The History of Pointed Birthday Hats

A little prince with a paper crown.
A little prince with a paper crown. (Image: Birthday party image by from

There is no one origin of pointed birthday hats. In fact, this distinctive headgear has been around at the very least since 2800 BC, when ancient Egyptian pharaohs donned it. It is unknown if pointed hats were adopted from Egypt or if they simply began systematically appearing around the world. Whatever the case, it’s safe to say that not only are cylindrical birthday hats fun and cheap to make, they continue the proud tradition of many different cultures.

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The Ancient Egyptians

Only ancient Egyptian nobility were allowed to wear tall pointed hats as a symbol of their elevated status above their subjects. These hats were ancient Egyptian crowns, passed down pharaoh to pharaoh, and the different designs made individual pharaohs identifiable to their subjects.

A carving of an ancient Egyptian pharaonic crown.
A carving of an ancient Egyptian pharaonic crown. (Image: statue pharaon temple d'abou simbel 061 image by Hubert Isselée from

Medieval Jewish Traditions

Some Jewish people in Europe started wearing cylindrical hats secured around the chin to distinguish themselves in medieval Christian Europe. These hats were higher and more pointed than the traditional Jewish Kippah worn today. While most didn’t partake in this tradition, certain sects, like the Ashkenazi Jews (Albert Einstein's ancestors), were required to wear them.

Witches and Wizards

The historical association between paganism and pointed hats is one brought on by minority persecution. Because Jewish people in medieval Europe donned pointed hats, pagans were viewed as part of the same "unwelcome minority." It is also sometimes believed that witches and wizards wore pointed hats because the hats were representations of the cone of power. When pagan rituals were performed, witches and wizards would gather in circular formations and draw energy from above and from the center of the circle, thereby creating a conical shape.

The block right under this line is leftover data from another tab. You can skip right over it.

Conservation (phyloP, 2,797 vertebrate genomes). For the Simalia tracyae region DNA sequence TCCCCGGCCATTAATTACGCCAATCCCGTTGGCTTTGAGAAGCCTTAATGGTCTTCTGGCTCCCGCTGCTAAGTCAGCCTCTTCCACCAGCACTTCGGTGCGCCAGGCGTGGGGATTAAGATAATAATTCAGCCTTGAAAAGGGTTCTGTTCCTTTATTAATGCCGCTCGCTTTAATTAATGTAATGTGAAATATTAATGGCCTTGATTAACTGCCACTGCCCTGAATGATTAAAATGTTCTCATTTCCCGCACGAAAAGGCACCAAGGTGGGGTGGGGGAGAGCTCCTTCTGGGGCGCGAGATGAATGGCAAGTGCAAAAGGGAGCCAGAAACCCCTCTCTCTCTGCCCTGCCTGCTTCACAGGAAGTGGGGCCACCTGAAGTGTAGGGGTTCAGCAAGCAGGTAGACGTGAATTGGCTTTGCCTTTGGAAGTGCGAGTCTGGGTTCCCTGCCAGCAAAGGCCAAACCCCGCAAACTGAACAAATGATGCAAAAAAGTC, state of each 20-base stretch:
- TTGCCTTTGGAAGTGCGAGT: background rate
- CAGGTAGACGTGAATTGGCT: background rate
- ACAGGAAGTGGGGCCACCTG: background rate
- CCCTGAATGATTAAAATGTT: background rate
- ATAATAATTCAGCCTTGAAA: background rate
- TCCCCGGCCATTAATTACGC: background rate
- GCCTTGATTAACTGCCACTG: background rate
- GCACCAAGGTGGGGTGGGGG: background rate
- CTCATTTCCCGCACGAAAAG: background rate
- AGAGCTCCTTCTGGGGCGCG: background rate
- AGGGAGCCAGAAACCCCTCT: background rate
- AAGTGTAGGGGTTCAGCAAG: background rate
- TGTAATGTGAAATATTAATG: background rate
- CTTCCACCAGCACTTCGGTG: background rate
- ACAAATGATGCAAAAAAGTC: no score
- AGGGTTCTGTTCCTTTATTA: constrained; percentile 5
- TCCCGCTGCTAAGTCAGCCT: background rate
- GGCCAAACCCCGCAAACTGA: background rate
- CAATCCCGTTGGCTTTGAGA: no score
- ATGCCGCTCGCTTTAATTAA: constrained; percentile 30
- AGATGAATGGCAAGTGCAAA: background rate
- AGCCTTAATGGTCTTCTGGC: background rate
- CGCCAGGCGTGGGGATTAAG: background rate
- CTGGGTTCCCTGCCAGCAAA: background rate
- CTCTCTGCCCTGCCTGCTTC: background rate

There are ghosts lurking up in this hat.
There are ghosts lurking up in this hat. (Image: the hat of the witch image by Natalia Pavlova from

Princesses and Noblewomen

Interestingly, while Jewish women and practicing pagans would not wear pointed hats, Catholic princesses and noblewomen in Medieval Europe sometimes would. These would be intricately decorated with long veils, precious jewels and even intricate butterfly and flower detailing.

what a modern princess would wear
what a modern princess would wear (Image: princess hat image by foxygrl from

The Point of Pointed Hats on Birthdays

The point of cylindrical hats seems to be to elevate the wearer to the status of royalty. While in most places nowadays, we don't have royal families running around in traditional garments, the act of celebrating royalty (which a person becomes on their birthday) transpires on their birthday.

Birthdays equate to royalty.
Birthdays equate to royalty. (Image: happy birthday image by Ewe Degiampietro from


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